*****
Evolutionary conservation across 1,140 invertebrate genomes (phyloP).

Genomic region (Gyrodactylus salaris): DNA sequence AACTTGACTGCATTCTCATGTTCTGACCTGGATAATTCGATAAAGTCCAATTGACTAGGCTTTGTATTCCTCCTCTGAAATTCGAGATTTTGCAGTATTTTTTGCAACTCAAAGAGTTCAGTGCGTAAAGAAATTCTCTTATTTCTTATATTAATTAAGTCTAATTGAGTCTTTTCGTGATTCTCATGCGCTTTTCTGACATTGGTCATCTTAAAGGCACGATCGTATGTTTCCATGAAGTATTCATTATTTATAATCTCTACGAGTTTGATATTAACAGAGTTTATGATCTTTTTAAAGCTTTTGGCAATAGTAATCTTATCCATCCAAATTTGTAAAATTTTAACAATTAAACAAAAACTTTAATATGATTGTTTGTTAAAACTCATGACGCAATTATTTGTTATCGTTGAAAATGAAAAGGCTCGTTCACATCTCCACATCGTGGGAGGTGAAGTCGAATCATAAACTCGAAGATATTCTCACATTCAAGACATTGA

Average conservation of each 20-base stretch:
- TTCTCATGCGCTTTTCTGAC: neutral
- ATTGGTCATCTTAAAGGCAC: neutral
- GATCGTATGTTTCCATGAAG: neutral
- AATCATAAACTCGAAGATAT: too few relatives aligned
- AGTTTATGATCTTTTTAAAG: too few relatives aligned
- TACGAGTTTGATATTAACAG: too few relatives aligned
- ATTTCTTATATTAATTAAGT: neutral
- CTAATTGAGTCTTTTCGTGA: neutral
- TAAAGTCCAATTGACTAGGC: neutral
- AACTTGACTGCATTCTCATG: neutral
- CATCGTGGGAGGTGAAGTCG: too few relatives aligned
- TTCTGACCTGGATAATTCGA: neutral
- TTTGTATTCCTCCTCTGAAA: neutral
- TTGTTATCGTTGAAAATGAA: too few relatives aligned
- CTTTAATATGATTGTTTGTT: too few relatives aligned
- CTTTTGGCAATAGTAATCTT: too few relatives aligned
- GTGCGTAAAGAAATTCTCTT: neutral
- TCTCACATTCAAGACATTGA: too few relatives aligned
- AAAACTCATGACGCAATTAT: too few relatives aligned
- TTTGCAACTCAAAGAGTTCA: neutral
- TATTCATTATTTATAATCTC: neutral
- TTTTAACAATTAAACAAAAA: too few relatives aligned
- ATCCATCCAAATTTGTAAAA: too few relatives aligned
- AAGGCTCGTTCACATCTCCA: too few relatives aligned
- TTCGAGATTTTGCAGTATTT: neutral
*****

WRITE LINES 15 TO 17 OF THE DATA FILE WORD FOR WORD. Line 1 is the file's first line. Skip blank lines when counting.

- TTCTGACCTGGATAATTCGA: neutral
- TTTGTATTCCTCCTCTGAAA: neutral
- TTGTTATCGTTGAAAATGAA: too few relatives aligned